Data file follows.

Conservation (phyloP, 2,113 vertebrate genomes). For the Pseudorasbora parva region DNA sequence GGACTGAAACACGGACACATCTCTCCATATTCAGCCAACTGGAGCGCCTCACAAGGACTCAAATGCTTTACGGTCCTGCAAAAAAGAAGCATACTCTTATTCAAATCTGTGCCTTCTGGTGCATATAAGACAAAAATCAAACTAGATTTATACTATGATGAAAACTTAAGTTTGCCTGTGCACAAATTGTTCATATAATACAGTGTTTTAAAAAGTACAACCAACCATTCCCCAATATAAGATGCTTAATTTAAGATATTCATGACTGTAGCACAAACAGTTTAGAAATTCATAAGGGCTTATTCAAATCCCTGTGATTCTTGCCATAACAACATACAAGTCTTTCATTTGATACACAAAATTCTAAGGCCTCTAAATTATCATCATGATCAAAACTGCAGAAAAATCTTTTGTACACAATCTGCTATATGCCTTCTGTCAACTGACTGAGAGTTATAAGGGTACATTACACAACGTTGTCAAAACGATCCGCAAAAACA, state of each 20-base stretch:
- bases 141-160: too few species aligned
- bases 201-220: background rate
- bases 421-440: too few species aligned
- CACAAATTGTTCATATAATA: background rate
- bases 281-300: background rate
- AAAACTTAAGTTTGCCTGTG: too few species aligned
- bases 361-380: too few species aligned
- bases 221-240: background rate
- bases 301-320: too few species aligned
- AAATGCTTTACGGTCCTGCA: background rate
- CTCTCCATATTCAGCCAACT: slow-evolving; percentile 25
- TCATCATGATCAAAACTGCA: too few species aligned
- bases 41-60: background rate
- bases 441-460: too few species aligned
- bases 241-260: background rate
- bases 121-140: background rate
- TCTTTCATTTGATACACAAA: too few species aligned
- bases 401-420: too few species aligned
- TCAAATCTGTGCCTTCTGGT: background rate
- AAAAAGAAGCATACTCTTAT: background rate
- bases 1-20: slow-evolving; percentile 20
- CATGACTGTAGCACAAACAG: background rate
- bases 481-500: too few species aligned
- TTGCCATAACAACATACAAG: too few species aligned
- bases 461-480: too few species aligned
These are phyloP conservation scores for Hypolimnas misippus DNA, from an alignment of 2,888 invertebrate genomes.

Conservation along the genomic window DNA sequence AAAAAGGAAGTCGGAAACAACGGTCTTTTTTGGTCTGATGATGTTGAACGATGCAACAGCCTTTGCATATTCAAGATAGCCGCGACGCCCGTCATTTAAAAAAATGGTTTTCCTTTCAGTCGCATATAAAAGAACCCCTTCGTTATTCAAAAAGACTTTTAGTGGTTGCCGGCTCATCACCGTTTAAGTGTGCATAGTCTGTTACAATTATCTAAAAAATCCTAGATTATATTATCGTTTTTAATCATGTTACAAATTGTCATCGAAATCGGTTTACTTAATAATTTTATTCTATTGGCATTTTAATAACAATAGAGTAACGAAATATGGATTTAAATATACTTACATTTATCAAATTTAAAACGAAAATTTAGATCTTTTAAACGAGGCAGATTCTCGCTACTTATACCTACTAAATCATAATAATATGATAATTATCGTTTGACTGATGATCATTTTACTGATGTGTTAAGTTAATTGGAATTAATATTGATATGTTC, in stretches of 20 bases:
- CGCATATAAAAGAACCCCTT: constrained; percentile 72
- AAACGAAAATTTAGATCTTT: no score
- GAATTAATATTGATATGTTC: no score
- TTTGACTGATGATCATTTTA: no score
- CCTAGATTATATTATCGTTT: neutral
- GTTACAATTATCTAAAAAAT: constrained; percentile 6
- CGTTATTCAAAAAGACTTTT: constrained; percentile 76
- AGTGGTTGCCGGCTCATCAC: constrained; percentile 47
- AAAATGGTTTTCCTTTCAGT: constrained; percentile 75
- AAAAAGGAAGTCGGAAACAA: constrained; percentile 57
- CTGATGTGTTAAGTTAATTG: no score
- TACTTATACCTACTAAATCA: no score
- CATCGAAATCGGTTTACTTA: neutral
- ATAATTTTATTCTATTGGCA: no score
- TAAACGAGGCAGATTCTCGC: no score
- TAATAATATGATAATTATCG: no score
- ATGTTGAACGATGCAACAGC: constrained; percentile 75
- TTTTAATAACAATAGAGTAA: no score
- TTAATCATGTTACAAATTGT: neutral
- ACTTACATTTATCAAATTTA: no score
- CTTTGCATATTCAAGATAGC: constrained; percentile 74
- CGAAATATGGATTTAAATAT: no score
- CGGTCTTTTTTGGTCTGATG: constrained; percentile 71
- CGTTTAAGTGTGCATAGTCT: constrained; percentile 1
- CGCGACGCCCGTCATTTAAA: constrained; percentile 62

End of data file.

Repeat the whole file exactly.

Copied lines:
Conservation (phyloP, 2,113 vertebrate genomes). For the Pseudorasbora parva region DNA sequence GGACTGAAACACGGACACATCTCTCCATATTCAGCCAACTGGAGCGCCTCACAAGGACTCAAATGCTTTACGGTCCTGCAAAAAAGAAGCATACTCTTATTCAAATCTGTGCCTTCTGGTGCATATAAGACAAAAATCAAACTAGATTTATACTATGATGAAAACTTAAGTTTGCCTGTGCACAAATTGTTCATATAATACAGTGTTTTAAAAAGTACAACCAACCATTCCCCAATATAAGATGCTTAATTTAAGATATTCATGACTGTAGCACAAACAGTTTAGAAATTCATAAGGGCTTATTCAAATCCCTGTGATTCTTGCCATAACAACATACAAGTCTTTCATTTGATACACAAAATTCTAAGGCCTCTAAATTATCATCATGATCAAAACTGCAGAAAAATCTTTTGTACACAATCTGCTATATGCCTTCTGTCAACTGACTGAGAGTTATAAGGGTACATTACACAACGTTGTCAAAACGATCCGCAAAAACA, state of each 20-base stretch:
- bases 141-160: too few species aligned
- bases 201-220: background rate
- bases 421-440: too few species aligned
- CACAAATTGTTCATATAATA: background rate
- bases 281-300: background rate
- AAAACTTAAGTTTGCCTGTG: too few species aligned
- bases 361-380: too few species aligned
- bases 221-240: background rate
- bases 301-320: too few species aligned
- AAATGCTTTACGGTCCTGCA: background rate
- CTCTCCATATTCAGCCAACT: slow-evolving; percentile 25
- TCATCATGATCAAAACTGCA: too few species aligned
- bases 41-60: background rate
- bases 441-460: too few species aligned
- bases 241-260: background rate
- bases 121-140: background rate
- TCTTTCATTTGATACACAAA: too few species aligned
- bases 401-420: too few species aligned
- TCAAATCTGTGCCTTCTGGT: background rate
- AAAAAGAAGCATACTCTTAT: background rate
- bases 1-20: slow-evolving; percentile 20
- CATGACTGTAGCACAAACAG: background rate
- bases 481-500: too few species aligned
- TTGCCATAACAACATACAAG: too few species aligned
- bases 461-480: too few species aligned
These are phyloP conservation scores for Hypolimnas misippus DNA, from an alignment of 2,888 invertebrate genomes.

Conservation along the genomic window DNA sequence AAAAAGGAAGTCGGAAACAACGGTCTTTTTTGGTCTGATGATGTTGAACGATGCAACAGCCTTTGCATATTCAAGATAGCCGCGACGCCCGTCATTTAAAAAAATGGTTTTCCTTTCAGTCGCATATAAAAGAACCCCTTCGTTATTCAAAAAGACTTTTAGTGGTTGCCGGCTCATCACCGTTTAAGTGTGCATAGTCTGTTACAATTATCTAAAAAATCCTAGATTATATTATCGTTTTTAATCATGTTACAAATTGTCATCGAAATCGGTTTACTTAATAATTTTATTCTATTGGCATTTTAATAACAATAGAGTAACGAAATATGGATTTAAATATACTTACATTTATCAAATTTAAAACGAAAATTTAGATCTTTTAAACGAGGCAGATTCTCGCTACTTATACCTACTAAATCATAATAATATGATAATTATCGTTTGACTGATGATCATTTTACTGATGTGTTAAGTTAATTGGAATTAATATTGATATGTTC, in stretches of 20 bases:
- CGCATATAAAAGAACCCCTT: constrained; percentile 72
- AAACGAAAATTTAGATCTTT: no score
- GAATTAATATTGATATGTTC: no score
- TTTGACTGATGATCATTTTA: no score
- CCTAGATTATATTATCGTTT: neutral
- GTTACAATTATCTAAAAAAT: constrained; percentile 6
- CGTTATTCAAAAAGACTTTT: constrained; percentile 76
- AGTGGTTGCCGGCTCATCAC: constrained; percentile 47
- AAAATGGTTTTCCTTTCAGT: constrained; percentile 75
- AAAAAGGAAGTCGGAAACAA: constrained; percentile 57
- CTGATGTGTTAAGTTAATTG: no score
- TACTTATACCTACTAAATCA: no score
- CATCGAAATCGGTTTACTTA: neutral
- ATAATTTTATTCTATTGGCA: no score
- TAAACGAGGCAGATTCTCGC: no score
- TAATAATATGATAATTATCG: no score
- ATGTTGAACGATGCAACAGC: constrained; percentile 75
- TTTTAATAACAATAGAGTAA: no score
- TTAATCATGTTACAAATTGT: neutral
- ACTTACATTTATCAAATTTA: no score
- CTTTGCATATTCAAGATAGC: constrained; percentile 74
- CGAAATATGGATTTAAATAT: no score
- CGGTCTTTTTTGGTCTGATG: constrained; percentile 71
- CGTTTAAGTGTGCATAGTCT: constrained; percentile 1
- CGCGACGCCCGTCATTTAAA: constrained; percentile 62